Posted on Sun, Dec. 07, 2003
Cats in Motion
Move over, dogs -
Cats are leaping into the agility ring
BY DIANE MCCARTNEY
Imagine going to a cat show where the cats do more than lie around in cages waiting to be held and judged on their appearance. Imagine cats of all kinds -- purebreds and house cats -- running an obstacle course, jumping through hoops and shooting through tunnels.
Imagine cats competing in agility.
Wait a minute. Agility is a dog sport. Cats would never stoop to performing for humans, would they?
They will if you make it fun, says Vickie Shields, co-founder of International Cat Agility Tournaments, or ICAT.
"Cats are very, very smart and learn by watching," said Shields, who also has worked with dogs and dolphins.
While dogs may be motivated by food or the approval of a pack leader, "the motivator for cats is play," she said.
Cats and cat owners are quickly catching on to what dogs and their handlers have known for years -- agility is fun.
ICAT, formed early this year, held its first practice trial in October in Shields' hometown of Albuquerque, N.M. It was a big hit with cats, owners and spectators.
"The response was absolutely incredible," said Charlotte Norris of Augusta, who practices agility with her Bengal show cats.
"Everybody wanted to try running their cats through it."
Norris hopes to bring cat agility to Kansas next fall, as part of the International Cat Association's Great Plains Regional Show.
Shields has been a cat show judge for 15 years and found herself wishing she could see the animals in motion.
"Cats are beautiful, but there isn't much action" at a cat show, she said. "And a lot of the beauty of cats is how they move."
Agility "is something cats can do that shows off their abilities and their intelligence."
Shields and the other founders of ICAT -- Shirley Piper, Kathy Krysta and Adriana Kajon -- knew their cats were smart but still were surprised at how quickly they picked up on agility.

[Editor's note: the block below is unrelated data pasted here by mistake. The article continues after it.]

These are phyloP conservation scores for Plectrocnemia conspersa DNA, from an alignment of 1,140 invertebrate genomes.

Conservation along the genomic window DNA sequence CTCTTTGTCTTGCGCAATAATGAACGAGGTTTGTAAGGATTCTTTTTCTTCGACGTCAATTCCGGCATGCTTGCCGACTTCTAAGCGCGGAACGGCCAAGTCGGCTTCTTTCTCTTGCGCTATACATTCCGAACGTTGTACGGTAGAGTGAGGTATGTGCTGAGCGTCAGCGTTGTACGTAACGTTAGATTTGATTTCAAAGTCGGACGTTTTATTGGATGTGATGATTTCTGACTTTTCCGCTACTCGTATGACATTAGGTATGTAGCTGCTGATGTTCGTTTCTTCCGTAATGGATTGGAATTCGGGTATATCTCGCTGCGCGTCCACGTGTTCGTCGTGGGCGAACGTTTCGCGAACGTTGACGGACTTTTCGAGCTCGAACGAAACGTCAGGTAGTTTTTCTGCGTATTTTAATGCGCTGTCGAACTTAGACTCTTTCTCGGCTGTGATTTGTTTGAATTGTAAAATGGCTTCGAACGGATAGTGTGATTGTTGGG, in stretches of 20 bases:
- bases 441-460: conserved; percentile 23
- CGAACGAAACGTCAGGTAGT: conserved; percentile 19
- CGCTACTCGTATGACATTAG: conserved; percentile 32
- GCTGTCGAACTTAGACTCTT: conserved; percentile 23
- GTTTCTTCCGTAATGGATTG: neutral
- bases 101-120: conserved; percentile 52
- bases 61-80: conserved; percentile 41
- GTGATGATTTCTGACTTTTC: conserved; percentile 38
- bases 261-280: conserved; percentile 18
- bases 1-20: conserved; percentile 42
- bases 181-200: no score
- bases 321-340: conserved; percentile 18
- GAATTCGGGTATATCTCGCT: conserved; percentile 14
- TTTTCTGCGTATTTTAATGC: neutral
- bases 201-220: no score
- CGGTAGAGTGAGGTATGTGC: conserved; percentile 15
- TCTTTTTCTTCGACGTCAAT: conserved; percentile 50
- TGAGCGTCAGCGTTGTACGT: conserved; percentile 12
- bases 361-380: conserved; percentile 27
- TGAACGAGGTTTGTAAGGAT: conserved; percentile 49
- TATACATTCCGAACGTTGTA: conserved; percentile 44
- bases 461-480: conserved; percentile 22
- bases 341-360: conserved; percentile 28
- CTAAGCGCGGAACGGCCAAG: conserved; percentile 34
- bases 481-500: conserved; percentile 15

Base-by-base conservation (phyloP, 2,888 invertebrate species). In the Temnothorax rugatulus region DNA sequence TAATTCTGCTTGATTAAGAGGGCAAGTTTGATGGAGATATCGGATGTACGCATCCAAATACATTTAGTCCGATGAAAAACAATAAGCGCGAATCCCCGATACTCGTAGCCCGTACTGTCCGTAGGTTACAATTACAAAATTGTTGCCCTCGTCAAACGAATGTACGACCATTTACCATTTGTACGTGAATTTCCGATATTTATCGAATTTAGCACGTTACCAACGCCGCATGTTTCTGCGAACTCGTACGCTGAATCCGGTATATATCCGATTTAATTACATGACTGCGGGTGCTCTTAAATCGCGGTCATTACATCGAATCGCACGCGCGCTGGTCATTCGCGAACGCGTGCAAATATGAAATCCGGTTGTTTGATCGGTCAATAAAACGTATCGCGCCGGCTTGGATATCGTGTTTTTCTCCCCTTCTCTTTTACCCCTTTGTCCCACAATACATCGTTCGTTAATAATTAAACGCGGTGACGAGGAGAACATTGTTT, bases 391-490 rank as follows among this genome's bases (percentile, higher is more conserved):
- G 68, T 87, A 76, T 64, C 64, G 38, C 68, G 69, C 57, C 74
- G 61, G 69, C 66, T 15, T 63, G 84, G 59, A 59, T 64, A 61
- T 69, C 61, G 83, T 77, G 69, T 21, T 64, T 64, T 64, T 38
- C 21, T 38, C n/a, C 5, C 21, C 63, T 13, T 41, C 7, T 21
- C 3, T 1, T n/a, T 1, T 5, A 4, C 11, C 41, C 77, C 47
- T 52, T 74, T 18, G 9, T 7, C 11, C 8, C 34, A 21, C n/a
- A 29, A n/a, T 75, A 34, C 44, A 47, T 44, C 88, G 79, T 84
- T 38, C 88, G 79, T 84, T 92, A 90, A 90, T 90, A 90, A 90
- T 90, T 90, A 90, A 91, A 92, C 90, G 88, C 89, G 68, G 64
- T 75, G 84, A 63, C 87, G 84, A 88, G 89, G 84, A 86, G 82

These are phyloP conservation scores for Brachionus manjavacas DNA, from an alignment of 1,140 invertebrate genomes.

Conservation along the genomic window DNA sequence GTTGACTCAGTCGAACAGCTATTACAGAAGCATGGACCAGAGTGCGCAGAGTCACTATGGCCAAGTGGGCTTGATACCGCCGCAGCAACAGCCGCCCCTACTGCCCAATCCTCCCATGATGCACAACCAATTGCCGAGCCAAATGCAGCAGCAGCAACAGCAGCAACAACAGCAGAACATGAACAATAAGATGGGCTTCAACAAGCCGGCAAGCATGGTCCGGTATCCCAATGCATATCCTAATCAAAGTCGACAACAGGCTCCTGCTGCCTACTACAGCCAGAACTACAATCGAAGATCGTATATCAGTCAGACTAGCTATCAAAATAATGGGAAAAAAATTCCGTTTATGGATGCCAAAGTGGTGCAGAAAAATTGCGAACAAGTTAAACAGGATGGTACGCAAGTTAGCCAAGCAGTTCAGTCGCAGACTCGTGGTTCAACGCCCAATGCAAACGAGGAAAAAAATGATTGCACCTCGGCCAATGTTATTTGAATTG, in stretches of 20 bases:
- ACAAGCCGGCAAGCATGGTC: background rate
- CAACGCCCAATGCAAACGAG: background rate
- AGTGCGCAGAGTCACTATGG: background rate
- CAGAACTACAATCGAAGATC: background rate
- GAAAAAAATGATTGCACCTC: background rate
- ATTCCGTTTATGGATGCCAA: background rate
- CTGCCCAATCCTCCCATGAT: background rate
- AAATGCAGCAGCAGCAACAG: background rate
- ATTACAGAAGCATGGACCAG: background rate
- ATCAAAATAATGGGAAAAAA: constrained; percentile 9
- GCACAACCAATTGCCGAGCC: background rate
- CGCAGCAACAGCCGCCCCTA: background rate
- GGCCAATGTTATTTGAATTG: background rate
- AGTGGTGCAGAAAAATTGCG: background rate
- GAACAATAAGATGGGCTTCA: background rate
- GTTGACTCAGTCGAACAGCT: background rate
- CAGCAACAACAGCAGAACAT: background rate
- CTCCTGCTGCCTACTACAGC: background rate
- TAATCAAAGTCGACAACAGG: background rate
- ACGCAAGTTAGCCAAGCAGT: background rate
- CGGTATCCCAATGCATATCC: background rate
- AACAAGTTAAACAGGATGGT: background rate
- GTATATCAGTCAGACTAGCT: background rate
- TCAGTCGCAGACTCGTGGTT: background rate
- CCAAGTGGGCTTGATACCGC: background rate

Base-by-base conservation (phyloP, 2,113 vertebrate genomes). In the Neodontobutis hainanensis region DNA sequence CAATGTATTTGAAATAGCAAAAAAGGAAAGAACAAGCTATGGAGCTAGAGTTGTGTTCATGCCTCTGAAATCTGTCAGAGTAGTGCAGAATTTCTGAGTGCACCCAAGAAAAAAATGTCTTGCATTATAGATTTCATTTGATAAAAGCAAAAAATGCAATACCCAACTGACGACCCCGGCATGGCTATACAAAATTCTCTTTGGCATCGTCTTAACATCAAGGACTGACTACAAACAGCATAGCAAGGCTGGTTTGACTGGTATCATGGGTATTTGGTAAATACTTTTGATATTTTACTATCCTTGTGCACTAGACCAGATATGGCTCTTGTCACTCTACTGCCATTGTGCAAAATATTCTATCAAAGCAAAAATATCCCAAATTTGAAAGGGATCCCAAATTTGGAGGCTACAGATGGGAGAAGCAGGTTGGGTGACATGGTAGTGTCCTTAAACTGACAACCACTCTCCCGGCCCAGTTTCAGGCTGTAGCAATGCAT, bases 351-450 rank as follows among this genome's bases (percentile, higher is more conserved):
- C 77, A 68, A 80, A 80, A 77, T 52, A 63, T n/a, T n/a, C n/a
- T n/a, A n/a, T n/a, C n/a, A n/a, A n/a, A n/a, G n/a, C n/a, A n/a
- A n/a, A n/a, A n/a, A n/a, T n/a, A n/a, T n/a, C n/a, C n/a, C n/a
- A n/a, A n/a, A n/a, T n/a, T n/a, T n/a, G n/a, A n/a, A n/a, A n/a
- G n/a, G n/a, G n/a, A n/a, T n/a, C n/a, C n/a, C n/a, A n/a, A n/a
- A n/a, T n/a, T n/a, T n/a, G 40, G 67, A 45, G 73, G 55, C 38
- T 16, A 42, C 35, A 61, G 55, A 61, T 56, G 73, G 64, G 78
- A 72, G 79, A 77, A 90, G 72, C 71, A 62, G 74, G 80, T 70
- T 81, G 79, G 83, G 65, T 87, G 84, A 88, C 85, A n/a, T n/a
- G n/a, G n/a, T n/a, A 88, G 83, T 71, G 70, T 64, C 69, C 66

"In a couple of minutes they would catch on," Shields said. "We said, 'Whoa, it's way easier to train them than we thought.' "
The pivotal point, she said, "is if they can relax enough to start playing. Then off they go."
The group is still working on getting the agility course and equipment just right, said Piper, who tests obstacles on her Bengal show cats in Riverside, Calif.
The course had to be modified from what was used for dogs, Piper said, adding more high jumps to "take advantage of that love for the vertical that cats have."
"Dogs are pretty much horizontal; cats are more 3-D," Shields said. And dog jumps "are way too easy for a cat."
Any cat that has a strong bond with its owner can learn and participate in agility, Piper said, although she predicts the athletic Bengals will be "the Australian shepherds" of the sport.
People don't need special equipment and can even train a cat in an apartment, by arranging furniture or setting up obstacles.
"Just play with them in the house," Piper said. "Play with your cat every day."
Norris practices agility with her cats in an enclosed "outdoor garden" equipped with ramps, platforms, swings and bridges.
It's a good way for cats to get exercise, chasing a feather lure on the end of a stick, she said.
"Once they get the hang of following the tease and negotiating obstacles, it's just a tremendous game for them," she said.
"They love it."
Reach Diane McCartney at 268-6593 or firstname.lastname@example.org